Due to the poor financial situation of his family, Nilsson worked from an early age, including a job at the Paramount Theater in Los Angeles. One relative who turned out to be an important influence on him was his Uncle John, a mechanic in San Bernadino, California, who taught him to sing properly. Harry grew up with his mother Bette Nilsson and his younger half-sister, periodically moving to California or back to New York, and living with a procession of relatives and stepfathers. An autobiographical reference to this is found in the opening to Nilsson's song "1941":.

His father, Harry Edward Nilsson, Jr., abandoned the family three years later. Nilsson was born in the Bushwick section of Brooklyn, New York in 1941. His most well-known recordings are "Without You" and "Everybody's Talkin'". Despite some spectacular successes, including two Grammy Awards, Nilsson's tendency to make broad stylistic jumps from one record to the next and his iconoclastic decisions kept him from capitalizing on those successes.

For most of his recordings, he did not use his first name, and was credited only as Nilsson. Harry Edward Nilsson III (June 15, 1941 - January 15, 1994) was an American songwriter, singer, pianist and guitarist, most popular during the 1960s and 1970s. Dawn Eden, One Last Touch of Nilsson (Goldmine magazine, April 29, 1994). The Girl Next Door (2004) - "Jump Into the Fire".

Around the Bend (2004) - "Daddy's Song". Shanghai Knights (2003) - "One". The Rules of Attraction (2002) - "Without You". Punch-Drunk Love (2002) - "He Needs Me" (Shelley Duvall's version from Popeye).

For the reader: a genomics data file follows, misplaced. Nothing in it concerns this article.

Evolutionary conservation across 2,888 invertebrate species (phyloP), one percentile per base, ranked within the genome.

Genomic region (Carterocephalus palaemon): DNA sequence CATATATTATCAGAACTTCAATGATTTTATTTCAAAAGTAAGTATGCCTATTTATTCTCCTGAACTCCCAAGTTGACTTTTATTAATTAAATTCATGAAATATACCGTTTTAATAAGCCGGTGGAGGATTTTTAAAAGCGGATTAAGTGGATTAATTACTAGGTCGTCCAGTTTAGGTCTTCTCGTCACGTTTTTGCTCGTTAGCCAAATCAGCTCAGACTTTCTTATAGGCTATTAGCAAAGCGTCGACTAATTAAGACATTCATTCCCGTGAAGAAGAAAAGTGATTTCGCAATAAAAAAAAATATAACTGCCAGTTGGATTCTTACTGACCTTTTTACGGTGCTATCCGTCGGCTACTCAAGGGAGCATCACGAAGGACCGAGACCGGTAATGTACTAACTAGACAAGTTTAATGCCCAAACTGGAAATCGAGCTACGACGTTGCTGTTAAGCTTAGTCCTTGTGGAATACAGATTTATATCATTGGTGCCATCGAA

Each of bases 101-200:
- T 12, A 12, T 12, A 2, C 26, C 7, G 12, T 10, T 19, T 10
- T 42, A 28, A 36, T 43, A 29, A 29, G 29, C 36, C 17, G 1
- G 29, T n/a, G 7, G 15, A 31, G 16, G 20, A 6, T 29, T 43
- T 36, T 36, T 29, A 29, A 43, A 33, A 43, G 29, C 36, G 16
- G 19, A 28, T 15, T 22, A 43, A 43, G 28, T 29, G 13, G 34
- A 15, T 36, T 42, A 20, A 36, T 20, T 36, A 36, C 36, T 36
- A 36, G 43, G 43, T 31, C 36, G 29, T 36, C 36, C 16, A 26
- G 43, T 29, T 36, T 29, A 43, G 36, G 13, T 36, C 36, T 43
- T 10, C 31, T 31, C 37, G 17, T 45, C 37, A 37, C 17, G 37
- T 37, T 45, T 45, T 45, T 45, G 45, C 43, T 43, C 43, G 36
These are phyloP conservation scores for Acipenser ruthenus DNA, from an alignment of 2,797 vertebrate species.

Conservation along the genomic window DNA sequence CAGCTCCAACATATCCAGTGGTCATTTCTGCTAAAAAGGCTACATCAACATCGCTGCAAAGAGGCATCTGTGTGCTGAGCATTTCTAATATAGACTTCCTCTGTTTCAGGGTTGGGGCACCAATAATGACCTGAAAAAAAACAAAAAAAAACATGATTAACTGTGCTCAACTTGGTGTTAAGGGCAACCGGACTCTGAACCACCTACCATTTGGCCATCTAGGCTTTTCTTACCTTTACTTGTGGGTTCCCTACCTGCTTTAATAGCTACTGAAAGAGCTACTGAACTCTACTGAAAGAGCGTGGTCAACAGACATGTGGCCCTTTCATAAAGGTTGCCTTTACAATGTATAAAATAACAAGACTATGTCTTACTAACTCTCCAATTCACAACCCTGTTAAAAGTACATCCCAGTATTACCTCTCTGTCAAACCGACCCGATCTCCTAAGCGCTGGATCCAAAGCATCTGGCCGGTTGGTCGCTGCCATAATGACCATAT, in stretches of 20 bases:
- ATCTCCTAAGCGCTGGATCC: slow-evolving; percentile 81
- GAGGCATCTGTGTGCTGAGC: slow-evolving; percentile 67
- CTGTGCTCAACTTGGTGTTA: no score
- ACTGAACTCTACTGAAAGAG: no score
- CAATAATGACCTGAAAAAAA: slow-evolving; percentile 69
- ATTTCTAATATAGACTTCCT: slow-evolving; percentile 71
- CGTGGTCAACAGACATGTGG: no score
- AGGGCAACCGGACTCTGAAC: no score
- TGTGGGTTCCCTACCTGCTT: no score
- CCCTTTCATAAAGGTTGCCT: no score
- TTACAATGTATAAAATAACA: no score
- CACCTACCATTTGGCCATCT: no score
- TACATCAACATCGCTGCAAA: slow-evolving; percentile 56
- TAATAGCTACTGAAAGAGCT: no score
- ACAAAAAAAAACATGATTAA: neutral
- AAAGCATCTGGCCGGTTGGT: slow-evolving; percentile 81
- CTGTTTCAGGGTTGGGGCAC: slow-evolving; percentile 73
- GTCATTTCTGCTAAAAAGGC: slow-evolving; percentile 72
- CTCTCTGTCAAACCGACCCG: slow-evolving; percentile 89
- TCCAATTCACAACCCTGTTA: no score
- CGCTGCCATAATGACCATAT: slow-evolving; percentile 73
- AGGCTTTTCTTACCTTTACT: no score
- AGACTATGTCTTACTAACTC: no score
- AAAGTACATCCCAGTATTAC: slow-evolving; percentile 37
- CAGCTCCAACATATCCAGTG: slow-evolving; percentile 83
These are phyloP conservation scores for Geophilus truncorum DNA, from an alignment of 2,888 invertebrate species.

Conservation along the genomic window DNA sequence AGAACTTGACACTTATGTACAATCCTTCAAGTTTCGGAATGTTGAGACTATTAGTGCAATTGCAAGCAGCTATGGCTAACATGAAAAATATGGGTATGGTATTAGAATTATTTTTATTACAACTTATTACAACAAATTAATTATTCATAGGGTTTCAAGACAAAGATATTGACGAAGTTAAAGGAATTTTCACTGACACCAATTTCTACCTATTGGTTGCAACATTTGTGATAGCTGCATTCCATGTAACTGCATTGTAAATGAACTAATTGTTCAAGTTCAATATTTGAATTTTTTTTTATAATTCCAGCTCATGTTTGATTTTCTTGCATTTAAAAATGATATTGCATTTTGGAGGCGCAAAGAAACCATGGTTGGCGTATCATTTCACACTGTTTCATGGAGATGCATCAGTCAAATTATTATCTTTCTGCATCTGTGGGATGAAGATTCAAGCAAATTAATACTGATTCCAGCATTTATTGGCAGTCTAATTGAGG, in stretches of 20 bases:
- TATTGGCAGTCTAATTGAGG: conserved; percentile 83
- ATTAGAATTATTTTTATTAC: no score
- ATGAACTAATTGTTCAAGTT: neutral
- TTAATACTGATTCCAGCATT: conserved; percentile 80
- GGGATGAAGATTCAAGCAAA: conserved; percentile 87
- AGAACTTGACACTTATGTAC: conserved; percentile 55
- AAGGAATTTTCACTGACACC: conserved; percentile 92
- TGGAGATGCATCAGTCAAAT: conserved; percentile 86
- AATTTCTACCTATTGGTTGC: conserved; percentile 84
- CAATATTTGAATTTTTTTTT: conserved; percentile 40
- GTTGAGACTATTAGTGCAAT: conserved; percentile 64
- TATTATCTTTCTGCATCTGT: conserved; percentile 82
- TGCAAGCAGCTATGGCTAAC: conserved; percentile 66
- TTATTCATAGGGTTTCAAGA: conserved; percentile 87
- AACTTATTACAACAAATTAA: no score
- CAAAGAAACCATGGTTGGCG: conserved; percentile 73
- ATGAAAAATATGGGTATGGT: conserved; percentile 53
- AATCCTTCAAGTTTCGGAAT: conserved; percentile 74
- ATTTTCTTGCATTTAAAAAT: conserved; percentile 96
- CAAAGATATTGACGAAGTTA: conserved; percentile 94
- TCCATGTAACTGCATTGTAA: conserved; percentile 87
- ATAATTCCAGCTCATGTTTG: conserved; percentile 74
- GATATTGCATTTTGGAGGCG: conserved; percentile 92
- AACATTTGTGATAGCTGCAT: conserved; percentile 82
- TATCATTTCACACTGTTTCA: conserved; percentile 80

Riding in Cars with Boys (2001) - "Everything's Got 'Em", "Me and My Arrow". Bridget Jones' Diary (2001) - "Without You". High Fidelity (2000) - "The Moonbeam Song". You've Got Mail (1998) - "I Guess the Lord Must Be in New York City", "Remember", "The Puppy Song", "Over The Rainbow".

Practical Magic (1998) - "Coconut". The Ice Storm (1997) - "Coconut". Ellen Foster (1997) - "Remember". Angel on My Shoulder (1997).

Casino (1995) - "Without You". Forrest Gump (1994) - "Everybody's Talkin'". Private School for Girls (1993) - "You're Breakin' My Heart". Caroline (animated short, 1993) - "Caroline".

Reservoir Dogs (1992) - "Coconut". Goodfellas (1990) - "Jump Into the Fire". Real Life (1979) - "Jump Into the Fire". All That Jazz (1979) - "Perfect Day".

La Mortadella (1971) - "I Guess the Lord Must Be in New York City". Dusty and Sweets McGee (1971) - "Don't Leave Me". Me, Myself and I (1992) song "Me, Myself and I" written and performed. The Fisher King (1991) song "How About You" performed.

Camp Candy (TV series, animated, 1989-1991) theme song written, and performed with John Candy. First Impressions (TV series, 1988) theme song co-written, performed. Handgun (1983) song "Lay Down Your Arms" written and performed. Popeye (1980) all songs written.

In God We Trust (1980) new version of "Good For God" performed. The World's Greatest Lover (1978) song "Ain't It Kinda Wonderful" performed. Son of Dracula (1974) actor (lead role), all songs performed. The Point! (1971) story, all songs written and performed.

Jenny (1970) song "Waiting" written and performed. Midnight Cowboy (1969) new version of "Everybody's Talkin'" performed. The Courtship of Eddie's Father (TV series, 1969-1972) theme song written and performed, incidental music. Skidoo (1968) songs written and performed, soundtrack music composer, actor (bit role).

Flash Harry (1980) (not released in USA). Knnillssonn (1977). ...That's the Way It Is (1976). Sandman (1976).

Duit on Mon Dei (1975). Pussy Cats (1974). Son of Dracula (1974). A Little Touch of Schmilsson in the Night (1973).

Son of Schmilsson (1972). Nilsson Schmilsson (1971). Aerial Pandemonium Ballet (1971). The Point! (1971).

Nilsson Sings Newman (1970). Harry (1969). Skidoo (soundtrack) (1968). Aerial Ballet (1968).

Pandemonium Shadow Show (1967). Spotlight on Nilsson (1966).